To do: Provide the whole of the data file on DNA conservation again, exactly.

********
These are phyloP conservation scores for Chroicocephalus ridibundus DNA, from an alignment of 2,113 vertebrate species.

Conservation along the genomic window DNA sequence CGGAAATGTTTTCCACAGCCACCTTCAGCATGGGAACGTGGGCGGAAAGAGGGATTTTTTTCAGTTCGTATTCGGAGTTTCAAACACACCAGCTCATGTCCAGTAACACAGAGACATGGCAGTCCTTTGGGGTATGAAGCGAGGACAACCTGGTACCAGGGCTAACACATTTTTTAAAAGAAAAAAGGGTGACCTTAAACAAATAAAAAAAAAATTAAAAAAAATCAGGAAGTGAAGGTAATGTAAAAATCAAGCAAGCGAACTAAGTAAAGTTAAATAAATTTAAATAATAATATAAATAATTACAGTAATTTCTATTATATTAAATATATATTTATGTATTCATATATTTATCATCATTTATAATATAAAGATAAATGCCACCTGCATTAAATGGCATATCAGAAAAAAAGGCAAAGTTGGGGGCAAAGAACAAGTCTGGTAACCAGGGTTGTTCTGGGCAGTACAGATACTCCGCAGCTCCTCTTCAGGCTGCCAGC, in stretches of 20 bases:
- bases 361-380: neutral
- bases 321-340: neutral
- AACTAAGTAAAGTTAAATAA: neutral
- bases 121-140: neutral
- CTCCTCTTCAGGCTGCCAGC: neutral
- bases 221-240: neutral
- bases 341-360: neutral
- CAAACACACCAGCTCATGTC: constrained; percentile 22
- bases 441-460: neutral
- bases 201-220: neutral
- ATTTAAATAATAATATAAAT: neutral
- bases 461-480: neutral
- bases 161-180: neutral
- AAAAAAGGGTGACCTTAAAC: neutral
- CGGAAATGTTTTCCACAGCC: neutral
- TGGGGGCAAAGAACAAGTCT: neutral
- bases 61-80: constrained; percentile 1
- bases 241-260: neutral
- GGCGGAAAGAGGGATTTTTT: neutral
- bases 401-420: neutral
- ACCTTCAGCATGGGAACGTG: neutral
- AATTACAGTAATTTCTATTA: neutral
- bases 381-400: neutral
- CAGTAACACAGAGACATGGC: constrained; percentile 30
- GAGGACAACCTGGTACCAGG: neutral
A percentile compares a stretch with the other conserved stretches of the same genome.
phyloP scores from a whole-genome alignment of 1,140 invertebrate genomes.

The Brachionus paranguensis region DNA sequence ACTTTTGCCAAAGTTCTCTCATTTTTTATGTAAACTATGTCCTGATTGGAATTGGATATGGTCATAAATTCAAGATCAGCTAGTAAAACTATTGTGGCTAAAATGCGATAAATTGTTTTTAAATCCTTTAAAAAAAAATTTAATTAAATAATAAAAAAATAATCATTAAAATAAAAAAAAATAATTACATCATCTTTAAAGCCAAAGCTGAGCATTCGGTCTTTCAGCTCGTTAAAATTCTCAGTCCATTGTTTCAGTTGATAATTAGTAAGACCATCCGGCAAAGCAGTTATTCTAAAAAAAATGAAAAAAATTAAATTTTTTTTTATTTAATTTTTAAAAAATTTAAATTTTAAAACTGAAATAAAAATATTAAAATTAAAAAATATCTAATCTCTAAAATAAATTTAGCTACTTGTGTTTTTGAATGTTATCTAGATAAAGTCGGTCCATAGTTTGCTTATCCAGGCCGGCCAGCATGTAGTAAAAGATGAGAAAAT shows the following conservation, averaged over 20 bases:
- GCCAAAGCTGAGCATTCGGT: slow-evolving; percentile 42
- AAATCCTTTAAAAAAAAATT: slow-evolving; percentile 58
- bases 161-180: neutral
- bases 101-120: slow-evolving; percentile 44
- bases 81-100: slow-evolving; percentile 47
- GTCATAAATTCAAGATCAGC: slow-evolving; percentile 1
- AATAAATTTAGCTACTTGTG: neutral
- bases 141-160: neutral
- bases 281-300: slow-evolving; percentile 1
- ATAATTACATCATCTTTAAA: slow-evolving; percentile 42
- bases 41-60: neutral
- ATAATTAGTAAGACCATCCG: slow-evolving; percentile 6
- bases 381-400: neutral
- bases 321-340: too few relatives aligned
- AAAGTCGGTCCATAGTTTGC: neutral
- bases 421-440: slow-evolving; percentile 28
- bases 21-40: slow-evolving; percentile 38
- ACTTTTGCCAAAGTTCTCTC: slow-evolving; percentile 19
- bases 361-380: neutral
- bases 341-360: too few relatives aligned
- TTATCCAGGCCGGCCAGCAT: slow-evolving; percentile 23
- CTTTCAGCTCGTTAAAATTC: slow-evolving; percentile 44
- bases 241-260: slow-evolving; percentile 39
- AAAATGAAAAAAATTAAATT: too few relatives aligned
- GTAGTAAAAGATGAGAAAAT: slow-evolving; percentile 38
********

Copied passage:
These are phyloP conservation scores for Chroicocephalus ridibundus DNA, from an alignment of 2,113 vertebrate species.

Conservation along the genomic window DNA sequence CGGAAATGTTTTCCACAGCCACCTTCAGCATGGGAACGTGGGCGGAAAGAGGGATTTTTTTCAGTTCGTATTCGGAGTTTCAAACACACCAGCTCATGTCCAGTAACACAGAGACATGGCAGTCCTTTGGGGTATGAAGCGAGGACAACCTGGTACCAGGGCTAACACATTTTTTAAAAGAAAAAAGGGTGACCTTAAACAAATAAAAAAAAAATTAAAAAAAATCAGGAAGTGAAGGTAATGTAAAAATCAAGCAAGCGAACTAAGTAAAGTTAAATAAATTTAAATAATAATATAAATAATTACAGTAATTTCTATTATATTAAATATATATTTATGTATTCATATATTTATCATCATTTATAATATAAAGATAAATGCCACCTGCATTAAATGGCATATCAGAAAAAAAGGCAAAGTTGGGGGCAAAGAACAAGTCTGGTAACCAGGGTTGTTCTGGGCAGTACAGATACTCCGCAGCTCCTCTTCAGGCTGCCAGC, in stretches of 20 bases:
- bases 361-380: neutral
- bases 321-340: neutral
- AACTAAGTAAAGTTAAATAA: neutral
- bases 121-140: neutral
- CTCCTCTTCAGGCTGCCAGC: neutral
- bases 221-240: neutral
- bases 341-360: neutral
- CAAACACACCAGCTCATGTC: constrained; percentile 22
- bases 441-460: neutral
- bases 201-220: neutral
- ATTTAAATAATAATATAAAT: neutral
- bases 461-480: neutral
- bases 161-180: neutral
- AAAAAAGGGTGACCTTAAAC: neutral
- CGGAAATGTTTTCCACAGCC: neutral
- TGGGGGCAAAGAACAAGTCT: neutral
- bases 61-80: constrained; percentile 1
- bases 241-260: neutral
- GGCGGAAAGAGGGATTTTTT: neutral
- bases 401-420: neutral
- ACCTTCAGCATGGGAACGTG: neutral
- AATTACAGTAATTTCTATTA: neutral
- bases 381-400: neutral
- CAGTAACACAGAGACATGGC: constrained; percentile 30
- GAGGACAACCTGGTACCAGG: neutral
A percentile compares a stretch with the other conserved stretches of the same genome.
phyloP scores from a whole-genome alignment of 1,140 invertebrate genomes.

The Brachionus paranguensis region DNA sequence ACTTTTGCCAAAGTTCTCTCATTTTTTATGTAAACTATGTCCTGATTGGAATTGGATATGGTCATAAATTCAAGATCAGCTAGTAAAACTATTGTGGCTAAAATGCGATAAATTGTTTTTAAATCCTTTAAAAAAAAATTTAATTAAATAATAAAAAAATAATCATTAAAATAAAAAAAAATAATTACATCATCTTTAAAGCCAAAGCTGAGCATTCGGTCTTTCAGCTCGTTAAAATTCTCAGTCCATTGTTTCAGTTGATAATTAGTAAGACCATCCGGCAAAGCAGTTATTCTAAAAAAAATGAAAAAAATTAAATTTTTTTTTATTTAATTTTTAAAAAATTTAAATTTTAAAACTGAAATAAAAATATTAAAATTAAAAAATATCTAATCTCTAAAATAAATTTAGCTACTTGTGTTTTTGAATGTTATCTAGATAAAGTCGGTCCATAGTTTGCTTATCCAGGCCGGCCAGCATGTAGTAAAAGATGAGAAAAT shows the following conservation, averaged over 20 bases:
- GCCAAAGCTGAGCATTCGGT: slow-evolving; percentile 42
- AAATCCTTTAAAAAAAAATT: slow-evolving; percentile 58
- bases 161-180: neutral
- bases 101-120: slow-evolving; percentile 44
- bases 81-100: slow-evolving; percentile 47
- GTCATAAATTCAAGATCAGC: slow-evolving; percentile 1
- AATAAATTTAGCTACTTGTG: neutral
- bases 141-160: neutral
- bases 281-300: slow-evolving; percentile 1
- ATAATTACATCATCTTTAAA: slow-evolving; percentile 42
- bases 41-60: neutral
- ATAATTAGTAAGACCATCCG: slow-evolving; percentile 6
- bases 381-400: neutral
- bases 321-340: too few relatives aligned
- AAAGTCGGTCCATAGTTTGC: neutral
- bases 421-440: slow-evolving; percentile 28
- bases 21-40: slow-evolving; percentile 38
- ACTTTTGCCAAAGTTCTCTC: slow-evolving; percentile 19
- bases 361-380: neutral
- bases 341-360: too few relatives aligned
- TTATCCAGGCCGGCCAGCAT: slow-evolving; percentile 23
- CTTTCAGCTCGTTAAAATTC: slow-evolving; percentile 44
- bases 241-260: slow-evolving; percentile 39
- AAAATGAAAAAAATTAAATT: too few relatives aligned
- GTAGTAAAAGATGAGAAAAT: slow-evolving; percentile 38